Getting Your Sh*t Together- What Does it Even Mean?

  • The Life Changing Magic of Tidying Up: The Japanese Art of Decluttering and Organizing by Marie Kondo
  • What Colour is Your Parachute by Richard N. Bolles
  • The Power of Habit by Charles Duhigg
  • Un F*** Yourself Up by John  Gary Bishop 
  • The 7 Habits of Highly Effective People by Stephen R. Covey
  • Get Your Sh*t Together by Sarah Knight

These are just a few of Forbes suggested ‘Best Books to Help You Figure Out Your Life’ (with the additional of ‘Get Your Sh*t Together by Sarah Knight, just because I like the book).

‘Self improvement’ books are an $800 market which is growing steadily year by year, but this isn’t an entirely new phenomenon. Any Sex and the City fan can remember season 5, episode 4 when Charlotte (recently separated from Trey) seeks solace in the ‘Self Help’ aisle of a bookstore, only to feel so humiliated that she takes herself home and orders the self help book on Amazon. There is definitely less of a stigma now on buying these self help books, whether you are buying them for your career, your relationship or even to help you grow your social media presence, they are no longer hidden in the dingy back aisle of the bookstore. They are now sold in stores such as Urban Outfitters and Oliver Bonas, laid out proudly beside ‘110 Ways to Eat Avocado’ and ‘Pictures of Europe’s Best Flat Whites’ (not really but you get my point). So, is it true that self help books are almost becoming “cool”?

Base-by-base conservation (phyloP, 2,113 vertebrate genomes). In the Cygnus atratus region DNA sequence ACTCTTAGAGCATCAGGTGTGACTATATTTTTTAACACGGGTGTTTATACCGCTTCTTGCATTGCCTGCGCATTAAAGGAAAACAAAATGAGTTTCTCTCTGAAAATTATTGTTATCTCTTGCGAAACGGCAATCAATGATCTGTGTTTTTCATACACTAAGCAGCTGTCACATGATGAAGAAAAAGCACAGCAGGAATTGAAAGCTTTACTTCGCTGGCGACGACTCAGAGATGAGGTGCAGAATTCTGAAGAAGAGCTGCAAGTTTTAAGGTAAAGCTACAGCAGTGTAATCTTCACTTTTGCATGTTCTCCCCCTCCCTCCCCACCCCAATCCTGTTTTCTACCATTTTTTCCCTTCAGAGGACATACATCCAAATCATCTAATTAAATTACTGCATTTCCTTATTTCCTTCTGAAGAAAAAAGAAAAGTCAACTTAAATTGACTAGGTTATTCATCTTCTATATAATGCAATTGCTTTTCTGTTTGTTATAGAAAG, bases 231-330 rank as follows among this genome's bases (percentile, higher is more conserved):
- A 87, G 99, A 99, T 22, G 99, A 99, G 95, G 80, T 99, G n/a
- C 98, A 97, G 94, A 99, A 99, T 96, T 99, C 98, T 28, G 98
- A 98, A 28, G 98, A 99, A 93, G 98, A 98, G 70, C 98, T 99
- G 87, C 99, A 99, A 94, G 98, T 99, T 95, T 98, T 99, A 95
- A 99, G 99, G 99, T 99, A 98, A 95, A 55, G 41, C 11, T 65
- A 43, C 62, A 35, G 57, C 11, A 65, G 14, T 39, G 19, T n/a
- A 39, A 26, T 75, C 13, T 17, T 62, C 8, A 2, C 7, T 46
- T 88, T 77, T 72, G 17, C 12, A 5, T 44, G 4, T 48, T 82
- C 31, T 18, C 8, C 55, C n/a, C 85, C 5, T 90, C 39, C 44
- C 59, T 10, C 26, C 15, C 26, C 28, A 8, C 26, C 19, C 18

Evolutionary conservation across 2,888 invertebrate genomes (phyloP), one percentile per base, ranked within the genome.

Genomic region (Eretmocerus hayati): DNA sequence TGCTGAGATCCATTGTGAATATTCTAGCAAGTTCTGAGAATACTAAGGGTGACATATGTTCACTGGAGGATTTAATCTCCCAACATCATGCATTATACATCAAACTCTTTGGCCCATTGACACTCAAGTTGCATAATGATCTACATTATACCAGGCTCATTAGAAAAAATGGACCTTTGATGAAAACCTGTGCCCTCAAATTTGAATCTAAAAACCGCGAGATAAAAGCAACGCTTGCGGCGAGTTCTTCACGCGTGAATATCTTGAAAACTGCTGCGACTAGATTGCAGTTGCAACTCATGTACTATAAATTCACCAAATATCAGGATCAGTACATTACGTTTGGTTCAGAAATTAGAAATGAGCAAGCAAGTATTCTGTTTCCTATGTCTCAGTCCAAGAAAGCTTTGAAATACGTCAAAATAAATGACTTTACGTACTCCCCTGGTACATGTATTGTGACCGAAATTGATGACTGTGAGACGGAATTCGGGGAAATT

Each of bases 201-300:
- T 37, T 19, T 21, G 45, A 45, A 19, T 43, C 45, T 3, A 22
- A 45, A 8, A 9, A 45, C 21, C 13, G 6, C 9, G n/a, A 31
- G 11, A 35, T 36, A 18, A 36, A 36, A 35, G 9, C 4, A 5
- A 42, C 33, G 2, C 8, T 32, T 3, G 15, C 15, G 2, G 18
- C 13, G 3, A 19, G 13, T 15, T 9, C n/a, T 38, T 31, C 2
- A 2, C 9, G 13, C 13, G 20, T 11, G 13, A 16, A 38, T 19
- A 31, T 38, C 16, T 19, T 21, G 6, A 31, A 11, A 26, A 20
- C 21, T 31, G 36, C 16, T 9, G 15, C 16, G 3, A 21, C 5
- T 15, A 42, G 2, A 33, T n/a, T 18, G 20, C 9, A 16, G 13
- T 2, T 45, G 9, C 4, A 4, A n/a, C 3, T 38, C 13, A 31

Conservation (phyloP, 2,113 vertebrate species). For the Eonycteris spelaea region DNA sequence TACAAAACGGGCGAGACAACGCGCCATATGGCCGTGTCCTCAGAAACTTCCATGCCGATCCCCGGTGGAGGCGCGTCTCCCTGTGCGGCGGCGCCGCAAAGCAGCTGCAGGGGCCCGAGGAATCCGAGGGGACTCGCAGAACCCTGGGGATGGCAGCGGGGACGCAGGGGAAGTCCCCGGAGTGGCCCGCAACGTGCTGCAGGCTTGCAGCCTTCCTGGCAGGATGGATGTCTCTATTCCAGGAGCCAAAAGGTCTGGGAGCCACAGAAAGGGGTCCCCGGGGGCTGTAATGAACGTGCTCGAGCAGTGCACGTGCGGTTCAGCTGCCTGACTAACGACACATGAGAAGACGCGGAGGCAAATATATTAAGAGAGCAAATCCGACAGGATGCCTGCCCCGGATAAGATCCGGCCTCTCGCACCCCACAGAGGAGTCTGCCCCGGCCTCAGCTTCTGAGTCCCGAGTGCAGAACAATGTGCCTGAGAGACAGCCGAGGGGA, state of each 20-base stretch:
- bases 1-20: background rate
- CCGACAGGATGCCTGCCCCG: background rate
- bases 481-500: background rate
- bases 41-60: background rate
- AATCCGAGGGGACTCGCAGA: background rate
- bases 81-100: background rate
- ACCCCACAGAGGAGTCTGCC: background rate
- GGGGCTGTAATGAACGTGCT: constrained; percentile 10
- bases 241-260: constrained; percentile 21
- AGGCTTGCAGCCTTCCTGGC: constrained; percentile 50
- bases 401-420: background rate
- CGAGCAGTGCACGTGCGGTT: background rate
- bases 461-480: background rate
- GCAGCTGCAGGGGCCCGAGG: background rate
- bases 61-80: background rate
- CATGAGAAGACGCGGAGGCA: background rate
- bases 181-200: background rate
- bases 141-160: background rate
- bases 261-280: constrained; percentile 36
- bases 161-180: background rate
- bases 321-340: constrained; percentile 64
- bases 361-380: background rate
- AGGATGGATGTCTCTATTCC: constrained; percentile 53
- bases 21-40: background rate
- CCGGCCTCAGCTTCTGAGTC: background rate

The truth is that so many of us feel like we are constantly underachieving, so is it any wonder more and more of us are turning to these books for an answer. From relationships to careers to our social lives, it has clearly become so much tougher to ‘do it all’. Even if we have great friends, a promising career and an exciting relationship, are we underachieving because we haven’t travelled the world or lived in a different country? If we are spending all our money on experiences and travel are we underachieving because we haven’t started saving for a house? If we spend years travelling and seeing the world are we underachieving because we haven’t kick started our career? If we spend years studying and qualifying in one professional field are we underachieving by tossing it aside and trying something new?

The truth is there is no ‘one-size fits all’ answer, and everyone is succeeding in their own way, be it big or small. For some people succeeding is just getting out of bed in the morning and that is okay!

We are constantly subjected to the rose tinted version of other peoples lives on social media, so when we sit down at our desk on a Monday morning and have a quick flick through Instagram and see someone sitting in the Maldives with their Chanel beach-bag on what is their 20th trip already in 2019, you can’t help but wonder, where have I gone wrong?